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Kell Brook easily handles Jo Jo Dan, looks to bigger challenges

28
Mar
Photo by Richard Heathcote / Getty Images

Photo by Richard Heathcote / Getty Images

Sheffield, England’s IBF welterweight champion Kell Brook recovered from a machete stab wound to successfully defend his world title against Jo Jo Dan on Saturday in his hometown.

The 28-year-old Brook was stabbed in his leg seven months ago, just weeks after dethroning American Shawn Porter to lift the IBF title, but mandatory challenger Dan would have still found himself outclassed had he been the one armed with a sharp object at Sheffield’s Motorpoint Arena. Halted after four rounds, it was that one-sided.

Still, on paper at least, Dan seemingly deserved his shot. The 33-year-old was number one contender with the IBF, he’d paid his dues, bided his time and boasted two split-decision wins over Canadian Kevin Bizier – the merit of which is unquestionably up for debate. But he was also very much out of his depth in England and a sucker for Brook’s sharp counterpunching and all-round slicker skills. He circled, he crouched, he tried to be awkward and disrupt the champion’s flow with a series of clinches, yet, ultimately, offered little in the way of offense and even less in the way of defense.

For Brook, it was pretty much plain sailing. He grabbed the first round behind a stiff left jab and a succession of straight shots, and then hurt Dan for the first time in round two, dropping the Romanian with a short uppercut inside and then putting him down for a second time thanks to two consecutive right hands. The challenger, many miles from home, was shell-shocked. He dragged himself up off the floor, dusted himself down, but was now only too aware of the difference in levels. Brook had barely woken up, ostensibly still in first gear, yet Dan was already on the brink of being stopped.



It wouldn’t take long for Brook to put Dan out of his misery and bring the curtain down on a successful first title defence. The damage was done in round four, caused by sharp counterpunches, and saw the challenger decked once halfway through the session and then again on the bell. The second knockdown, conjured by a quick and clever left-hook, had Dan reeling, hurt and in need of saving. Had there been time left on the clock, Brook would have no doubt finished proceedings in the most vicious of ways.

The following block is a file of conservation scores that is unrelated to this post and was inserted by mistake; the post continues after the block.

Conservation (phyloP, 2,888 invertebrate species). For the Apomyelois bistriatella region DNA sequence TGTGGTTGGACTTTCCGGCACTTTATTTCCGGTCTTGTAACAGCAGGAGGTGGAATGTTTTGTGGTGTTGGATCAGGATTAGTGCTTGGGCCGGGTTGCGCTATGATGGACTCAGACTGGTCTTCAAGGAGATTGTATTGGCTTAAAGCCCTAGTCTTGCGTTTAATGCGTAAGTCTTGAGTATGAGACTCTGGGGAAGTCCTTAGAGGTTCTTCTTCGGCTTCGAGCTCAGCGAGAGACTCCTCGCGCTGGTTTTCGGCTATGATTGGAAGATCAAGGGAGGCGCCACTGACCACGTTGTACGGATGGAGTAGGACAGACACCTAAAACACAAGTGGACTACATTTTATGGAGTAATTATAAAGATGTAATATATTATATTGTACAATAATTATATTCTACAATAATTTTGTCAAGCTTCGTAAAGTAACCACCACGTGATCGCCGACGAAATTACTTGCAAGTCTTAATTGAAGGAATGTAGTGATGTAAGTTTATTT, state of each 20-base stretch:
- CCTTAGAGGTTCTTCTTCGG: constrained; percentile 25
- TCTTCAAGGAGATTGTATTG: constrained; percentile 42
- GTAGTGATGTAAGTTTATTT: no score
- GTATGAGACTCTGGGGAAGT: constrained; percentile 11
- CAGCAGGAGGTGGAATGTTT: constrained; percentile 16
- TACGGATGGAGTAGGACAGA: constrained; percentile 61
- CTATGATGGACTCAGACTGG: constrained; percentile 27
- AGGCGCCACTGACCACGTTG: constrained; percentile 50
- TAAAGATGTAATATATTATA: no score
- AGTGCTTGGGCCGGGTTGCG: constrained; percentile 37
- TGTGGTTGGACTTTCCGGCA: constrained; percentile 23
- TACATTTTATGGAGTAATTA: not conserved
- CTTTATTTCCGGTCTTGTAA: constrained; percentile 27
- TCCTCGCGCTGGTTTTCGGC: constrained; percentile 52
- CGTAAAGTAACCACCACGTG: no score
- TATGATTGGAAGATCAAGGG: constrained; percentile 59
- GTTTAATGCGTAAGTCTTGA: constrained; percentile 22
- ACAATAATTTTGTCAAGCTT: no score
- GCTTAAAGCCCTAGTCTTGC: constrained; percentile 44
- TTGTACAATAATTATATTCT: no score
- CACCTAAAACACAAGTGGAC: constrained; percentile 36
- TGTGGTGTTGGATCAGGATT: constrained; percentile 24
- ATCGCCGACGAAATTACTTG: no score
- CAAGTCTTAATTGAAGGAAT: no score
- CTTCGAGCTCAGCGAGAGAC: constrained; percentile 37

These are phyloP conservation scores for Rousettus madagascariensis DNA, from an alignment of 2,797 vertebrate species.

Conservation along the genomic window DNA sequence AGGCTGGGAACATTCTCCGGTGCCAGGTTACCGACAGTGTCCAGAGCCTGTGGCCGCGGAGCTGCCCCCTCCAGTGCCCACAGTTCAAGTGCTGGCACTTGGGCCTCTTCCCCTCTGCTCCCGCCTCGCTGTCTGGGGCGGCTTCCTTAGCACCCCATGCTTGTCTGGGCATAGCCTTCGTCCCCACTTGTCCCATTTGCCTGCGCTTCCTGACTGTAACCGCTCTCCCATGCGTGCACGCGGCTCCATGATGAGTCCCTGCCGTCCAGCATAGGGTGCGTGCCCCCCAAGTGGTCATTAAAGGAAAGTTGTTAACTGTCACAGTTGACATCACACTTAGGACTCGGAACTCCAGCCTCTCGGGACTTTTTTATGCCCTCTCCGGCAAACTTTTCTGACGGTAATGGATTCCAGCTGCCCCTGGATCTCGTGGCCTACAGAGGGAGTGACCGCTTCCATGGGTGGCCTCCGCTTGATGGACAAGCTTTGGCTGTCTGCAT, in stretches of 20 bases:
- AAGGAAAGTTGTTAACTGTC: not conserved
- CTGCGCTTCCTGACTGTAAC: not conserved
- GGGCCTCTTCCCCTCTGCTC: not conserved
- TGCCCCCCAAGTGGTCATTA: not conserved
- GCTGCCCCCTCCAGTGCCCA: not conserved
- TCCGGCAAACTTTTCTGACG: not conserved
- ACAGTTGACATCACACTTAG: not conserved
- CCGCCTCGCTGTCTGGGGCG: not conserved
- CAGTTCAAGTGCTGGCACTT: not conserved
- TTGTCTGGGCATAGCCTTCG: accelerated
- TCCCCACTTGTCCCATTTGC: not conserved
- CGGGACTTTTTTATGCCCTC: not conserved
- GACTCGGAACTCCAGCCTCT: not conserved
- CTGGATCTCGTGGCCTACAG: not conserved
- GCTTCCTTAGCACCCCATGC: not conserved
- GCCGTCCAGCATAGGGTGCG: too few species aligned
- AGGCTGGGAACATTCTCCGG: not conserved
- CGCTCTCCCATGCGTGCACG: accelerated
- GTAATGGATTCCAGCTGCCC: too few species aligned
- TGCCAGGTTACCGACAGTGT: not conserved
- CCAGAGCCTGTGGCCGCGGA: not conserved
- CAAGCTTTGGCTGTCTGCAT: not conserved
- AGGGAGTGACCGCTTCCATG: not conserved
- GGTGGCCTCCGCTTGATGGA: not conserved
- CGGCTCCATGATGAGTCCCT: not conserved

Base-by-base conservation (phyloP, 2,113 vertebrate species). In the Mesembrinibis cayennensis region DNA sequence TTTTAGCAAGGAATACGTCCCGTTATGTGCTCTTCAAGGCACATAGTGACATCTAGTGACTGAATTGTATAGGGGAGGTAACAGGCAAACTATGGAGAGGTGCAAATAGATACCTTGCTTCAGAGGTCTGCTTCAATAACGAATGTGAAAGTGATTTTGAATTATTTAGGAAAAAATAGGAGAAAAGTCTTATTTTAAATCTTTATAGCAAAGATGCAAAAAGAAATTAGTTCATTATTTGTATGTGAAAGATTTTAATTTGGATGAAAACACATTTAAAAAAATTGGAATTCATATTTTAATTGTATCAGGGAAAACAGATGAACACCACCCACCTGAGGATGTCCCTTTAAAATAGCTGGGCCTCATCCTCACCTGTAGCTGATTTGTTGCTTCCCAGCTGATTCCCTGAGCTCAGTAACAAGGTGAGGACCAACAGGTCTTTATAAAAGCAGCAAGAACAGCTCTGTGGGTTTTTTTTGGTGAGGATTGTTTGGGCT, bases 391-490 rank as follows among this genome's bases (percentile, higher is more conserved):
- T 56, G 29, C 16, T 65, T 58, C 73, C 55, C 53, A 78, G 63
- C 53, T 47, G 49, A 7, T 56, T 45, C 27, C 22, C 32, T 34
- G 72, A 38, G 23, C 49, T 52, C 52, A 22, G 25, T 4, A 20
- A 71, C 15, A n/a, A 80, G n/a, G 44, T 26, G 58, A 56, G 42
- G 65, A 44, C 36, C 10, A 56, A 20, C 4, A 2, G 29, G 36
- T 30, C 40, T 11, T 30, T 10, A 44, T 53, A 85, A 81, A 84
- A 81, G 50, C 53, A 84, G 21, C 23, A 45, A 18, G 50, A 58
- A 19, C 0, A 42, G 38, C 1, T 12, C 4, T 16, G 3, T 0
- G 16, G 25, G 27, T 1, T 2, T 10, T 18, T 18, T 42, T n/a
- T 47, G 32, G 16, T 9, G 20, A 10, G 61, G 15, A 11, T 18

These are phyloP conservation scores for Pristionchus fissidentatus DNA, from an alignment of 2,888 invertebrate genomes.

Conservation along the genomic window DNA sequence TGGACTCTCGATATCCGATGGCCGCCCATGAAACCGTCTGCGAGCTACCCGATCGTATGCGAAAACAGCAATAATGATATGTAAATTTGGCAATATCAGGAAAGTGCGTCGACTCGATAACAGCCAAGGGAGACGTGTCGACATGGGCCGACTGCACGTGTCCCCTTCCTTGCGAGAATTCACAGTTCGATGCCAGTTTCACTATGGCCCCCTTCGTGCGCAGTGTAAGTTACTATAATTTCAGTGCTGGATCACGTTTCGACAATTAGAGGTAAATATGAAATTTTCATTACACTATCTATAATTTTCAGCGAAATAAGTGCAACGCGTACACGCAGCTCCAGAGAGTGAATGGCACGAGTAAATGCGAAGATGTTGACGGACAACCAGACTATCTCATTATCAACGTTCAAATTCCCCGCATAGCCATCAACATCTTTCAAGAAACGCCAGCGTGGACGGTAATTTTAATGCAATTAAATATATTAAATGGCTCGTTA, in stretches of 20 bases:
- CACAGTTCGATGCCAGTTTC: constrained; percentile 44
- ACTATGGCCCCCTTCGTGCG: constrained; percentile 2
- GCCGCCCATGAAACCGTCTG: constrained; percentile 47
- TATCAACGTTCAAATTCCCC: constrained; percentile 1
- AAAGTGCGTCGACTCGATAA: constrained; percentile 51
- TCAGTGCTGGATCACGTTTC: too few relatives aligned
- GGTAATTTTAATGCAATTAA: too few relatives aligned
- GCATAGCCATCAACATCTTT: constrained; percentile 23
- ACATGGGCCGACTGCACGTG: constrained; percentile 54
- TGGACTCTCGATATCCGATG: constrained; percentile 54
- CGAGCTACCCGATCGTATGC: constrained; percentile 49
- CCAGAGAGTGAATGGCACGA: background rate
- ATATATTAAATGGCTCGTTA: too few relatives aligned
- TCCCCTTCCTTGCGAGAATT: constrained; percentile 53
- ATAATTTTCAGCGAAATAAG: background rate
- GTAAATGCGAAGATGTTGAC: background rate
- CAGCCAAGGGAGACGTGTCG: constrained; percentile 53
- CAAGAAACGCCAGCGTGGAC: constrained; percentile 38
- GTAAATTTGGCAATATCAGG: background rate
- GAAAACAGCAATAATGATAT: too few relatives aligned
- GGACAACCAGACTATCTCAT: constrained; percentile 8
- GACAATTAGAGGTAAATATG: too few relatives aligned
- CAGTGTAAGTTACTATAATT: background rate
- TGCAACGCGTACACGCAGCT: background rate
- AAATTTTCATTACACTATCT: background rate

As it turned out, however, the bell rang to end round four and Dan was instead recused by his compassionate cornermen. His challenge was over before it had even really begun. In defeat, he falls to 34-3 (18 knockouts). Regrettably, his first world title shot may also be his last.

Brook, meanwhile, remains unbeaten at 34-0 (23 KOs) and continues on his path towards either an all-British world title blockbuster with Amir Khan or, far more audacious, a shot at the winner of May’s super-fight between Floyd Mayweather Jr. and Manny Pacquiao.

Admittedly, a win over Dan won’t make the welterweight rulers sit up and doff their hats in respect, nor will it surprise too many critics, but the manner in which Brook secured victory will at least make the defence appear somewhat noteworthy. After all, the Sheffield man became the first fighter to stop Dan and did so impressively, receiving barely a jab in the process. He beat him up, overwhelmed him and made the gulf in class abundantly clear from the get-go. It was, in truth, the only way to go about such a vanilla and uninspiring mandatory defence. Rest assured, greater nights lie ahead for ‘Special K’.

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